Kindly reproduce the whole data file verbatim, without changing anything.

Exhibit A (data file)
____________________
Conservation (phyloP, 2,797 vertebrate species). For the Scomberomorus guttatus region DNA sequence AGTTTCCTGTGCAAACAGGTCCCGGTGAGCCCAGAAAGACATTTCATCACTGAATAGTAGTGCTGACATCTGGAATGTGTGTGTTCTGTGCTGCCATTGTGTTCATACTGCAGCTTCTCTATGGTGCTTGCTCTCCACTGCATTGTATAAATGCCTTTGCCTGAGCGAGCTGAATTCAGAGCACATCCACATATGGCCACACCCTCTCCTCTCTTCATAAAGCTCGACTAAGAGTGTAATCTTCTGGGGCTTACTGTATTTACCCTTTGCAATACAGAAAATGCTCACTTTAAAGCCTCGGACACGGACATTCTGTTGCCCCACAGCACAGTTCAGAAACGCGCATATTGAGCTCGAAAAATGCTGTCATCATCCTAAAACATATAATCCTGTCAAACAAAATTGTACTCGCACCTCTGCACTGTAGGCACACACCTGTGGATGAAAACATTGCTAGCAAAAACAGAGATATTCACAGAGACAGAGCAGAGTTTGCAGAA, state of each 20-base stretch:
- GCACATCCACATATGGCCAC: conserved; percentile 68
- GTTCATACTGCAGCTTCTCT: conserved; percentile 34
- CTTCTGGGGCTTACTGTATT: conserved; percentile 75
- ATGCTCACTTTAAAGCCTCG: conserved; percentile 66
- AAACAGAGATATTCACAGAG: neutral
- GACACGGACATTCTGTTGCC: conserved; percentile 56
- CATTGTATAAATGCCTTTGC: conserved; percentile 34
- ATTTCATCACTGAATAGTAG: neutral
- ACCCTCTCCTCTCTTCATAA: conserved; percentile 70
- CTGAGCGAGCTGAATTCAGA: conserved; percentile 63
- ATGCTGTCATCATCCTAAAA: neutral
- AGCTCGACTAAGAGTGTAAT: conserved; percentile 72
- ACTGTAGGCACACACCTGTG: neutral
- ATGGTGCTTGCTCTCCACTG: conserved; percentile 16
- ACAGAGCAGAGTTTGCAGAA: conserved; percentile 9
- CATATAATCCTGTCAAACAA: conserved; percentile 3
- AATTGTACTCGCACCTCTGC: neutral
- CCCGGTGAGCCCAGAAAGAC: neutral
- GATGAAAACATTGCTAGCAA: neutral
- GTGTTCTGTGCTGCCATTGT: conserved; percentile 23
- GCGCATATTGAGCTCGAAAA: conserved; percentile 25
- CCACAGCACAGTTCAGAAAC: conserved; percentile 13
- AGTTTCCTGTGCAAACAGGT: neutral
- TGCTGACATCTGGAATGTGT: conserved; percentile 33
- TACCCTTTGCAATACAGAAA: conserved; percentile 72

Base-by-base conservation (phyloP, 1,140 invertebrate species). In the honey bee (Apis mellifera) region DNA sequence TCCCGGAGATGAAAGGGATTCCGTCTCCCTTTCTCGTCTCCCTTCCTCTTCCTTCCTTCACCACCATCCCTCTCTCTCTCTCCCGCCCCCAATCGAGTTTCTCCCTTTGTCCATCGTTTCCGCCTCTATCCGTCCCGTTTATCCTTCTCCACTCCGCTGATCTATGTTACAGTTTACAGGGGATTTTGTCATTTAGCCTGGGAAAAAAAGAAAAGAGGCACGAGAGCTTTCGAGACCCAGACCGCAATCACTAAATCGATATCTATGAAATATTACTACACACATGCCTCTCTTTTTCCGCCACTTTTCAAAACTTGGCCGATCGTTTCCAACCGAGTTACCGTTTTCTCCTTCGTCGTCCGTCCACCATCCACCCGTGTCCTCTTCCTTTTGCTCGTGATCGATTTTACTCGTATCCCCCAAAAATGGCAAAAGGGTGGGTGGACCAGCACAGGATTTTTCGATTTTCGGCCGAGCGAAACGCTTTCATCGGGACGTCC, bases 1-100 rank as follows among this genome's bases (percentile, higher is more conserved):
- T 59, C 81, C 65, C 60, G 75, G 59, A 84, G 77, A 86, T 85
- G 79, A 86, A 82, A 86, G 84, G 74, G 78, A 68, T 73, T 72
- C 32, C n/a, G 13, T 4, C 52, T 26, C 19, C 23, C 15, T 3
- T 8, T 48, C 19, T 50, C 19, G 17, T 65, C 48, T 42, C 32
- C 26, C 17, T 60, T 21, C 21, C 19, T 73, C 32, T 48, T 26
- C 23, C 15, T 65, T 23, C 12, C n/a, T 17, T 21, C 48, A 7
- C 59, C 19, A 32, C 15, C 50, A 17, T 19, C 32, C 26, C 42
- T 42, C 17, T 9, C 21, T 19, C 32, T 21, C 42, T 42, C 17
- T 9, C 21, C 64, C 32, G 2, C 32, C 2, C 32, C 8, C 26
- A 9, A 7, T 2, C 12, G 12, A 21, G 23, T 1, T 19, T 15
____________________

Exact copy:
Conservation (phyloP, 2,797 vertebrate species). For the Scomberomorus guttatus region DNA sequence AGTTTCCTGTGCAAACAGGTCCCGGTGAGCCCAGAAAGACATTTCATCACTGAATAGTAGTGCTGACATCTGGAATGTGTGTGTTCTGTGCTGCCATTGTGTTCATACTGCAGCTTCTCTATGGTGCTTGCTCTCCACTGCATTGTATAAATGCCTTTGCCTGAGCGAGCTGAATTCAGAGCACATCCACATATGGCCACACCCTCTCCTCTCTTCATAAAGCTCGACTAAGAGTGTAATCTTCTGGGGCTTACTGTATTTACCCTTTGCAATACAGAAAATGCTCACTTTAAAGCCTCGGACACGGACATTCTGTTGCCCCACAGCACAGTTCAGAAACGCGCATATTGAGCTCGAAAAATGCTGTCATCATCCTAAAACATATAATCCTGTCAAACAAAATTGTACTCGCACCTCTGCACTGTAGGCACACACCTGTGGATGAAAACATTGCTAGCAAAAACAGAGATATTCACAGAGACAGAGCAGAGTTTGCAGAA, state of each 20-base stretch:
- GCACATCCACATATGGCCAC: conserved; percentile 68
- GTTCATACTGCAGCTTCTCT: conserved; percentile 34
- CTTCTGGGGCTTACTGTATT: conserved; percentile 75
- ATGCTCACTTTAAAGCCTCG: conserved; percentile 66
- AAACAGAGATATTCACAGAG: neutral
- GACACGGACATTCTGTTGCC: conserved; percentile 56
- CATTGTATAAATGCCTTTGC: conserved; percentile 34
- ATTTCATCACTGAATAGTAG: neutral
- ACCCTCTCCTCTCTTCATAA: conserved; percentile 70
- CTGAGCGAGCTGAATTCAGA: conserved; percentile 63
- ATGCTGTCATCATCCTAAAA: neutral
- AGCTCGACTAAGAGTGTAAT: conserved; percentile 72
- ACTGTAGGCACACACCTGTG: neutral
- ATGGTGCTTGCTCTCCACTG: conserved; percentile 16
- ACAGAGCAGAGTTTGCAGAA: conserved; percentile 9
- CATATAATCCTGTCAAACAA: conserved; percentile 3
- AATTGTACTCGCACCTCTGC: neutral
- CCCGGTGAGCCCAGAAAGAC: neutral
- GATGAAAACATTGCTAGCAA: neutral
- GTGTTCTGTGCTGCCATTGT: conserved; percentile 23
- GCGCATATTGAGCTCGAAAA: conserved; percentile 25
- CCACAGCACAGTTCAGAAAC: conserved; percentile 13
- AGTTTCCTGTGCAAACAGGT: neutral
- TGCTGACATCTGGAATGTGT: conserved; percentile 33
- TACCCTTTGCAATACAGAAA: conserved; percentile 72

Base-by-base conservation (phyloP, 1,140 invertebrate species). In the honey bee (Apis mellifera) region DNA sequence TCCCGGAGATGAAAGGGATTCCGTCTCCCTTTCTCGTCTCCCTTCCTCTTCCTTCCTTCACCACCATCCCTCTCTCTCTCTCCCGCCCCCAATCGAGTTTCTCCCTTTGTCCATCGTTTCCGCCTCTATCCGTCCCGTTTATCCTTCTCCACTCCGCTGATCTATGTTACAGTTTACAGGGGATTTTGTCATTTAGCCTGGGAAAAAAAGAAAAGAGGCACGAGAGCTTTCGAGACCCAGACCGCAATCACTAAATCGATATCTATGAAATATTACTACACACATGCCTCTCTTTTTCCGCCACTTTTCAAAACTTGGCCGATCGTTTCCAACCGAGTTACCGTTTTCTCCTTCGTCGTCCGTCCACCATCCACCCGTGTCCTCTTCCTTTTGCTCGTGATCGATTTTACTCGTATCCCCCAAAAATGGCAAAAGGGTGGGTGGACCAGCACAGGATTTTTCGATTTTCGGCCGAGCGAAACGCTTTCATCGGGACGTCC, bases 1-100 rank as follows among this genome's bases (percentile, higher is more conserved):
- T 59, C 81, C 65, C 60, G 75, G 59, A 84, G 77, A 86, T 85
- G 79, A 86, A 82, A 86, G 84, G 74, G 78, A 68, T 73, T 72
- C 32, C n/a, G 13, T 4, C 52, T 26, C 19, C 23, C 15, T 3
- T 8, T 48, C 19, T 50, C 19, G 17, T 65, C 48, T 42, C 32
- C 26, C 17, T 60, T 21, C 21, C 19, T 73, C 32, T 48, T 26
- C 23, C 15, T 65, T 23, C 12, C n/a, T 17, T 21, C 48, A 7
- C 59, C 19, A 32, C 15, C 50, A 17, T 19, C 32, C 26, C 42
- T 42, C 17, T 9, C 21, T 19, C 32, T 21, C 42, T 42, C 17
- T 9, C 21, C 64, C 32, G 2, C 32, C 2, C 32, C 8, C 26
- A 9, A 7, T 2, C 12, G 12, A 21, G 23, T 1, T 19, T 15